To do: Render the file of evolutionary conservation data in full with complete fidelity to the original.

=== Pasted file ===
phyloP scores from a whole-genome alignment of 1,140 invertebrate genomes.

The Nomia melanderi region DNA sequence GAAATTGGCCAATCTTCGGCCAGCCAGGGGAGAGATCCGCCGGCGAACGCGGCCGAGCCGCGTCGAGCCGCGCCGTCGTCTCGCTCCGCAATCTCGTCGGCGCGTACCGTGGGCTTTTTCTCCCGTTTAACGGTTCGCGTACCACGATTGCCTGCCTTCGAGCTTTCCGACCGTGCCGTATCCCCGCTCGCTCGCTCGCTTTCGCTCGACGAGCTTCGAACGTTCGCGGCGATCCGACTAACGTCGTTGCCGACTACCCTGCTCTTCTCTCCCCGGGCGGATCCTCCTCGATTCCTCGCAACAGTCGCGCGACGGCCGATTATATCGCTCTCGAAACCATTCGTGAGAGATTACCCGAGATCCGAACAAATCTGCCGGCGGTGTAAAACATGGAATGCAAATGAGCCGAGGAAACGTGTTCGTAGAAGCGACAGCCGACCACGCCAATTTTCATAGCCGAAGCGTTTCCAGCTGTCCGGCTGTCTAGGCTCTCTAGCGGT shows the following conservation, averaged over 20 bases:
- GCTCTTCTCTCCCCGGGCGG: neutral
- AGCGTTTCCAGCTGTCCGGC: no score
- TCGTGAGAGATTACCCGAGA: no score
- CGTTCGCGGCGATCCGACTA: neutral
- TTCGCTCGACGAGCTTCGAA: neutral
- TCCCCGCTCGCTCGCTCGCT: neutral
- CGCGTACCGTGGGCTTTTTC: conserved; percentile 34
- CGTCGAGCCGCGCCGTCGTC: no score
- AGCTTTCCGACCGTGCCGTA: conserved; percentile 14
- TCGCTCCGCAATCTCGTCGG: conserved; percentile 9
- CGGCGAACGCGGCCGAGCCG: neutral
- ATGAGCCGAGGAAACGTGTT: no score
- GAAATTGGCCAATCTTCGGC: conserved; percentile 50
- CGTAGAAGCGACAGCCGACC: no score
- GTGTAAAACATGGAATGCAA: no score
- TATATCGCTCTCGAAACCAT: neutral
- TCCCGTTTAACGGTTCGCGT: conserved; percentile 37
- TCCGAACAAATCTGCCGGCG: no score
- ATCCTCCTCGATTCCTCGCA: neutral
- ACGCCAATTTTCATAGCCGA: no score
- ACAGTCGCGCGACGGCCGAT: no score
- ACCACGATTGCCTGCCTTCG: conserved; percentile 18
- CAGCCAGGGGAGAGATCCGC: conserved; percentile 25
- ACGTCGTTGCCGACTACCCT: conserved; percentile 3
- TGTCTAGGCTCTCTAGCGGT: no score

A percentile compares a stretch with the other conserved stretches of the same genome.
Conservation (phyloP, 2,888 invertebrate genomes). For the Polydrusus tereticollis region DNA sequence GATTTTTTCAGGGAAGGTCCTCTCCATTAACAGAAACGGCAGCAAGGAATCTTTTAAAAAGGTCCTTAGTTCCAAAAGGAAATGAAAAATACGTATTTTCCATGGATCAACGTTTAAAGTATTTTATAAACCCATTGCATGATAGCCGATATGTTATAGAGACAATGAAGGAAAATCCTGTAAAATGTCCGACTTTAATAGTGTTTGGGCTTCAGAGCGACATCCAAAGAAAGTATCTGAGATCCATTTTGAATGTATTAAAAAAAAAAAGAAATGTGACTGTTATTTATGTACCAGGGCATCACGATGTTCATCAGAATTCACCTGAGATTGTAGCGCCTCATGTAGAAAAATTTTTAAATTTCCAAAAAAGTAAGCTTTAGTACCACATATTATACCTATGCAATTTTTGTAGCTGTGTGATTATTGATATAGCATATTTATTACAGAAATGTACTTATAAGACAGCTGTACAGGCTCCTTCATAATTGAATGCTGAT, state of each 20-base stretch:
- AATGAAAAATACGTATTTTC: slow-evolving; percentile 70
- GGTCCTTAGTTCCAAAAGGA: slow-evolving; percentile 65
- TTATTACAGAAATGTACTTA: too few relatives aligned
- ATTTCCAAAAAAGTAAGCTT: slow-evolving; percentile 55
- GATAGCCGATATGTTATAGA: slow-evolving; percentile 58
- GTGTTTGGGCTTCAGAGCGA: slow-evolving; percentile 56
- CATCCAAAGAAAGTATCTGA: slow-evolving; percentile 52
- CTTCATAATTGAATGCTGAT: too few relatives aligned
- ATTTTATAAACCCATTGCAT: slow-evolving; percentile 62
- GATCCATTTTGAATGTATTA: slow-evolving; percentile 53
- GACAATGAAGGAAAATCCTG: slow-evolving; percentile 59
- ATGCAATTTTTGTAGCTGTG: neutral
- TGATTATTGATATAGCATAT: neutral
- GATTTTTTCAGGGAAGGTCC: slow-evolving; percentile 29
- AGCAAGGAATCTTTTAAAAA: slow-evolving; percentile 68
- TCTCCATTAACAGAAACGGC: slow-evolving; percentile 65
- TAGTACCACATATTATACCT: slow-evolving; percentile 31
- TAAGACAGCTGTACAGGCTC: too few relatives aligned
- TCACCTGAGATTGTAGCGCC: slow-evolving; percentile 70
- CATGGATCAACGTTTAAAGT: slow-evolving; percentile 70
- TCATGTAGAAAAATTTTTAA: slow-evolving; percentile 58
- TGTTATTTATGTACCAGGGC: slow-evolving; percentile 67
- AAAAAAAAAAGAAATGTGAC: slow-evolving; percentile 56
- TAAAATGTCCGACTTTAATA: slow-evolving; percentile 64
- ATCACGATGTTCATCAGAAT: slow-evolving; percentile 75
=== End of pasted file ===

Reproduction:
phyloP scores from a whole-genome alignment of 1,140 invertebrate genomes.

The Nomia melanderi region DNA sequence GAAATTGGCCAATCTTCGGCCAGCCAGGGGAGAGATCCGCCGGCGAACGCGGCCGAGCCGCGTCGAGCCGCGCCGTCGTCTCGCTCCGCAATCTCGTCGGCGCGTACCGTGGGCTTTTTCTCCCGTTTAACGGTTCGCGTACCACGATTGCCTGCCTTCGAGCTTTCCGACCGTGCCGTATCCCCGCTCGCTCGCTCGCTTTCGCTCGACGAGCTTCGAACGTTCGCGGCGATCCGACTAACGTCGTTGCCGACTACCCTGCTCTTCTCTCCCCGGGCGGATCCTCCTCGATTCCTCGCAACAGTCGCGCGACGGCCGATTATATCGCTCTCGAAACCATTCGTGAGAGATTACCCGAGATCCGAACAAATCTGCCGGCGGTGTAAAACATGGAATGCAAATGAGCCGAGGAAACGTGTTCGTAGAAGCGACAGCCGACCACGCCAATTTTCATAGCCGAAGCGTTTCCAGCTGTCCGGCTGTCTAGGCTCTCTAGCGGT shows the following conservation, averaged over 20 bases:
- GCTCTTCTCTCCCCGGGCGG: neutral
- AGCGTTTCCAGCTGTCCGGC: no score
- TCGTGAGAGATTACCCGAGA: no score
- CGTTCGCGGCGATCCGACTA: neutral
- TTCGCTCGACGAGCTTCGAA: neutral
- TCCCCGCTCGCTCGCTCGCT: neutral
- CGCGTACCGTGGGCTTTTTC: conserved; percentile 34
- CGTCGAGCCGCGCCGTCGTC: no score
- AGCTTTCCGACCGTGCCGTA: conserved; percentile 14
- TCGCTCCGCAATCTCGTCGG: conserved; percentile 9
- CGGCGAACGCGGCCGAGCCG: neutral
- ATGAGCCGAGGAAACGTGTT: no score
- GAAATTGGCCAATCTTCGGC: conserved; percentile 50
- CGTAGAAGCGACAGCCGACC: no score
- GTGTAAAACATGGAATGCAA: no score
- TATATCGCTCTCGAAACCAT: neutral
- TCCCGTTTAACGGTTCGCGT: conserved; percentile 37
- TCCGAACAAATCTGCCGGCG: no score
- ATCCTCCTCGATTCCTCGCA: neutral
- ACGCCAATTTTCATAGCCGA: no score
- ACAGTCGCGCGACGGCCGAT: no score
- ACCACGATTGCCTGCCTTCG: conserved; percentile 18
- CAGCCAGGGGAGAGATCCGC: conserved; percentile 25
- ACGTCGTTGCCGACTACCCT: conserved; percentile 3
- TGTCTAGGCTCTCTAGCGGT: no score

A percentile compares a stretch with the other conserved stretches of the same genome.
Conservation (phyloP, 2,888 invertebrate genomes). For the Polydrusus tereticollis region DNA sequence GATTTTTTCAGGGAAGGTCCTCTCCATTAACAGAAACGGCAGCAAGGAATCTTTTAAAAAGGTCCTTAGTTCCAAAAGGAAATGAAAAATACGTATTTTCCATGGATCAACGTTTAAAGTATTTTATAAACCCATTGCATGATAGCCGATATGTTATAGAGACAATGAAGGAAAATCCTGTAAAATGTCCGACTTTAATAGTGTTTGGGCTTCAGAGCGACATCCAAAGAAAGTATCTGAGATCCATTTTGAATGTATTAAAAAAAAAAAGAAATGTGACTGTTATTTATGTACCAGGGCATCACGATGTTCATCAGAATTCACCTGAGATTGTAGCGCCTCATGTAGAAAAATTTTTAAATTTCCAAAAAAGTAAGCTTTAGTACCACATATTATACCTATGCAATTTTTGTAGCTGTGTGATTATTGATATAGCATATTTATTACAGAAATGTACTTATAAGACAGCTGTACAGGCTCCTTCATAATTGAATGCTGAT, state of each 20-base stretch:
- AATGAAAAATACGTATTTTC: slow-evolving; percentile 70
- GGTCCTTAGTTCCAAAAGGA: slow-evolving; percentile 65
- TTATTACAGAAATGTACTTA: too few relatives aligned
- ATTTCCAAAAAAGTAAGCTT: slow-evolving; percentile 55
- GATAGCCGATATGTTATAGA: slow-evolving; percentile 58
- GTGTTTGGGCTTCAGAGCGA: slow-evolving; percentile 56
- CATCCAAAGAAAGTATCTGA: slow-evolving; percentile 52
- CTTCATAATTGAATGCTGAT: too few relatives aligned
- ATTTTATAAACCCATTGCAT: slow-evolving; percentile 62
- GATCCATTTTGAATGTATTA: slow-evolving; percentile 53
- GACAATGAAGGAAAATCCTG: slow-evolving; percentile 59
- ATGCAATTTTTGTAGCTGTG: neutral
- TGATTATTGATATAGCATAT: neutral
- GATTTTTTCAGGGAAGGTCC: slow-evolving; percentile 29
- AGCAAGGAATCTTTTAAAAA: slow-evolving; percentile 68
- TCTCCATTAACAGAAACGGC: slow-evolving; percentile 65
- TAGTACCACATATTATACCT: slow-evolving; percentile 31
- TAAGACAGCTGTACAGGCTC: too few relatives aligned
- TCACCTGAGATTGTAGCGCC: slow-evolving; percentile 70
- CATGGATCAACGTTTAAAGT: slow-evolving; percentile 70
- TCATGTAGAAAAATTTTTAA: slow-evolving; percentile 58
- TGTTATTTATGTACCAGGGC: slow-evolving; percentile 67
- AAAAAAAAAAGAAATGTGAC: slow-evolving; percentile 56
- TAAAATGTCCGACTTTAATA: slow-evolving; percentile 64
- ATCACGATGTTCATCAGAAT: slow-evolving; percentile 75